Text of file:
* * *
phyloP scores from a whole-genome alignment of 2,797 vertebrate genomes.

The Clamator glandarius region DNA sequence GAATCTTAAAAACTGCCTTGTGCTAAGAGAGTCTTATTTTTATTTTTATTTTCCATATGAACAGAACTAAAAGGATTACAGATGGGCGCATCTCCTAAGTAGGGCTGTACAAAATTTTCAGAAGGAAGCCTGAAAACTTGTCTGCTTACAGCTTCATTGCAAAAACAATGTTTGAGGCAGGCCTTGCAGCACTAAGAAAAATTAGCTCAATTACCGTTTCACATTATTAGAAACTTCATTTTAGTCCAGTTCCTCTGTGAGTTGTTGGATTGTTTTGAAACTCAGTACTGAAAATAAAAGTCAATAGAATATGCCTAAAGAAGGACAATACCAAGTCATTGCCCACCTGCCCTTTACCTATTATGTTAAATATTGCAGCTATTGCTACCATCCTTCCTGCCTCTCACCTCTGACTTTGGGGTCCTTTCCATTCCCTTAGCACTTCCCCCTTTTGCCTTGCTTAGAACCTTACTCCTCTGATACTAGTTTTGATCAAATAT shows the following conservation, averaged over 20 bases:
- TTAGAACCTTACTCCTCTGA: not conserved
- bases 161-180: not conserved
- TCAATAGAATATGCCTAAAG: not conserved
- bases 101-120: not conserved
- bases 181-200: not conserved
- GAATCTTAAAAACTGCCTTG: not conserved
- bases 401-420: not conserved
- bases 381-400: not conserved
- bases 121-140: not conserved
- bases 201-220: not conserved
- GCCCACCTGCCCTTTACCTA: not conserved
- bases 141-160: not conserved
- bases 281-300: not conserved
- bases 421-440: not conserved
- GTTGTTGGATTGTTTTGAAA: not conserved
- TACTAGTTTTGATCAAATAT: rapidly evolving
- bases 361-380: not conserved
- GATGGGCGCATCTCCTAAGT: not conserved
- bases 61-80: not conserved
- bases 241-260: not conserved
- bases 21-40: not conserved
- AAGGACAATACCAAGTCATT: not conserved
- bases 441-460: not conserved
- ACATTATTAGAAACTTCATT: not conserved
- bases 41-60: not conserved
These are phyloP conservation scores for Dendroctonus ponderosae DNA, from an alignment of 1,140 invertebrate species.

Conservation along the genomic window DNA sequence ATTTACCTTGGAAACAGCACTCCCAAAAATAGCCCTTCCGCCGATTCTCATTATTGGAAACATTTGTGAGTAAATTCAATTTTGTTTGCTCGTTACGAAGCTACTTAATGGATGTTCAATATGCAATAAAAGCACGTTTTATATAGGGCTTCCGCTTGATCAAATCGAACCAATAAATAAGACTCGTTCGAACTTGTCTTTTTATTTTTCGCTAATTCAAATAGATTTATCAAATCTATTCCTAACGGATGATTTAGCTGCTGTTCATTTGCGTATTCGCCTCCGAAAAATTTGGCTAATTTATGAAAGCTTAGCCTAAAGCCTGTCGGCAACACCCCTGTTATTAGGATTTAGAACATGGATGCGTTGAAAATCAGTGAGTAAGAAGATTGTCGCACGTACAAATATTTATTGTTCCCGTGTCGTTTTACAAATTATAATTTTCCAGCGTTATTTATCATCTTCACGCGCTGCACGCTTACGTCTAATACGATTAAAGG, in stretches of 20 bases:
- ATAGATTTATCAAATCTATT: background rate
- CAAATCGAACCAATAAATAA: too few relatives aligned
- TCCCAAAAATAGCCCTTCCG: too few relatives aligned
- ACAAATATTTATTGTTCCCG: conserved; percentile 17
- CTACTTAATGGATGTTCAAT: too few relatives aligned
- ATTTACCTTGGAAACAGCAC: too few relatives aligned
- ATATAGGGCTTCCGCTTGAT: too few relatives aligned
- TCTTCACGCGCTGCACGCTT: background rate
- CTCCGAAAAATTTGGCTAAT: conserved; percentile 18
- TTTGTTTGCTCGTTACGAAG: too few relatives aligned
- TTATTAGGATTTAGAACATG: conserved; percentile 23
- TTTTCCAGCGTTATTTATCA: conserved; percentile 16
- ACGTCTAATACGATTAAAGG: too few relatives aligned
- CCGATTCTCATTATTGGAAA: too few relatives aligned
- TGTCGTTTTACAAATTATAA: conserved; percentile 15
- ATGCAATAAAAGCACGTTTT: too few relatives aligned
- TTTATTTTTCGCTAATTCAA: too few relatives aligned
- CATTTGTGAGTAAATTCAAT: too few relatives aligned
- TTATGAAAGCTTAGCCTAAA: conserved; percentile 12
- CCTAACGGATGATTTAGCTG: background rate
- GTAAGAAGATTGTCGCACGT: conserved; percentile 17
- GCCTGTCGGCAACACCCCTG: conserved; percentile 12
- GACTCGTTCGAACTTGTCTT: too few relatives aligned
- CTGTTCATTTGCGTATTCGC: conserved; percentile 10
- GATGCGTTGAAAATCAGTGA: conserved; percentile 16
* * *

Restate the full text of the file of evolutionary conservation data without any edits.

phyloP scores from a whole-genome alignment of 2,797 vertebrate genomes.

The Clamator glandarius region DNA sequence GAATCTTAAAAACTGCCTTGTGCTAAGAGAGTCTTATTTTTATTTTTATTTTCCATATGAACAGAACTAAAAGGATTACAGATGGGCGCATCTCCTAAGTAGGGCTGTACAAAATTTTCAGAAGGAAGCCTGAAAACTTGTCTGCTTACAGCTTCATTGCAAAAACAATGTTTGAGGCAGGCCTTGCAGCACTAAGAAAAATTAGCTCAATTACCGTTTCACATTATTAGAAACTTCATTTTAGTCCAGTTCCTCTGTGAGTTGTTGGATTGTTTTGAAACTCAGTACTGAAAATAAAAGTCAATAGAATATGCCTAAAGAAGGACAATACCAAGTCATTGCCCACCTGCCCTTTACCTATTATGTTAAATATTGCAGCTATTGCTACCATCCTTCCTGCCTCTCACCTCTGACTTTGGGGTCCTTTCCATTCCCTTAGCACTTCCCCCTTTTGCCTTGCTTAGAACCTTACTCCTCTGATACTAGTTTTGATCAAATAT shows the following conservation, averaged over 20 bases:
- TTAGAACCTTACTCCTCTGA: not conserved
- bases 161-180: not conserved
- TCAATAGAATATGCCTAAAG: not conserved
- bases 101-120: not conserved
- bases 181-200: not conserved
- GAATCTTAAAAACTGCCTTG: not conserved
- bases 401-420: not conserved
- bases 381-400: not conserved
- bases 121-140: not conserved
- bases 201-220: not conserved
- GCCCACCTGCCCTTTACCTA: not conserved
- bases 141-160: not conserved
- bases 281-300: not conserved
- bases 421-440: not conserved
- GTTGTTGGATTGTTTTGAAA: not conserved
- TACTAGTTTTGATCAAATAT: rapidly evolving
- bases 361-380: not conserved
- GATGGGCGCATCTCCTAAGT: not conserved
- bases 61-80: not conserved
- bases 241-260: not conserved
- bases 21-40: not conserved
- AAGGACAATACCAAGTCATT: not conserved
- bases 441-460: not conserved
- ACATTATTAGAAACTTCATT: not conserved
- bases 41-60: not conserved
These are phyloP conservation scores for Dendroctonus ponderosae DNA, from an alignment of 1,140 invertebrate species.

Conservation along the genomic window DNA sequence ATTTACCTTGGAAACAGCACTCCCAAAAATAGCCCTTCCGCCGATTCTCATTATTGGAAACATTTGTGAGTAAATTCAATTTTGTTTGCTCGTTACGAAGCTACTTAATGGATGTTCAATATGCAATAAAAGCACGTTTTATATAGGGCTTCCGCTTGATCAAATCGAACCAATAAATAAGACTCGTTCGAACTTGTCTTTTTATTTTTCGCTAATTCAAATAGATTTATCAAATCTATTCCTAACGGATGATTTAGCTGCTGTTCATTTGCGTATTCGCCTCCGAAAAATTTGGCTAATTTATGAAAGCTTAGCCTAAAGCCTGTCGGCAACACCCCTGTTATTAGGATTTAGAACATGGATGCGTTGAAAATCAGTGAGTAAGAAGATTGTCGCACGTACAAATATTTATTGTTCCCGTGTCGTTTTACAAATTATAATTTTCCAGCGTTATTTATCATCTTCACGCGCTGCACGCTTACGTCTAATACGATTAAAGG, in stretches of 20 bases:
- ATAGATTTATCAAATCTATT: background rate
- CAAATCGAACCAATAAATAA: too few relatives aligned
- TCCCAAAAATAGCCCTTCCG: too few relatives aligned
- ACAAATATTTATTGTTCCCG: conserved; percentile 17
- CTACTTAATGGATGTTCAAT: too few relatives aligned
- ATTTACCTTGGAAACAGCAC: too few relatives aligned
- ATATAGGGCTTCCGCTTGAT: too few relatives aligned
- TCTTCACGCGCTGCACGCTT: background rate
- CTCCGAAAAATTTGGCTAAT: conserved; percentile 18
- TTTGTTTGCTCGTTACGAAG: too few relatives aligned
- TTATTAGGATTTAGAACATG: conserved; percentile 23
- TTTTCCAGCGTTATTTATCA: conserved; percentile 16
- ACGTCTAATACGATTAAAGG: too few relatives aligned
- CCGATTCTCATTATTGGAAA: too few relatives aligned
- TGTCGTTTTACAAATTATAA: conserved; percentile 15
- ATGCAATAAAAGCACGTTTT: too few relatives aligned
- TTTATTTTTCGCTAATTCAA: too few relatives aligned
- CATTTGTGAGTAAATTCAAT: too few relatives aligned
- TTATGAAAGCTTAGCCTAAA: conserved; percentile 12
- CCTAACGGATGATTTAGCTG: background rate
- GTAAGAAGATTGTCGCACGT: conserved; percentile 17
- GCCTGTCGGCAACACCCCTG: conserved; percentile 12
- GACTCGTTCGAACTTGTCTT: too few relatives aligned
- CTGTTCATTTGCGTATTCGC: conserved; percentile 10
- GATGCGTTGAAAATCAGTGA: conserved; percentile 16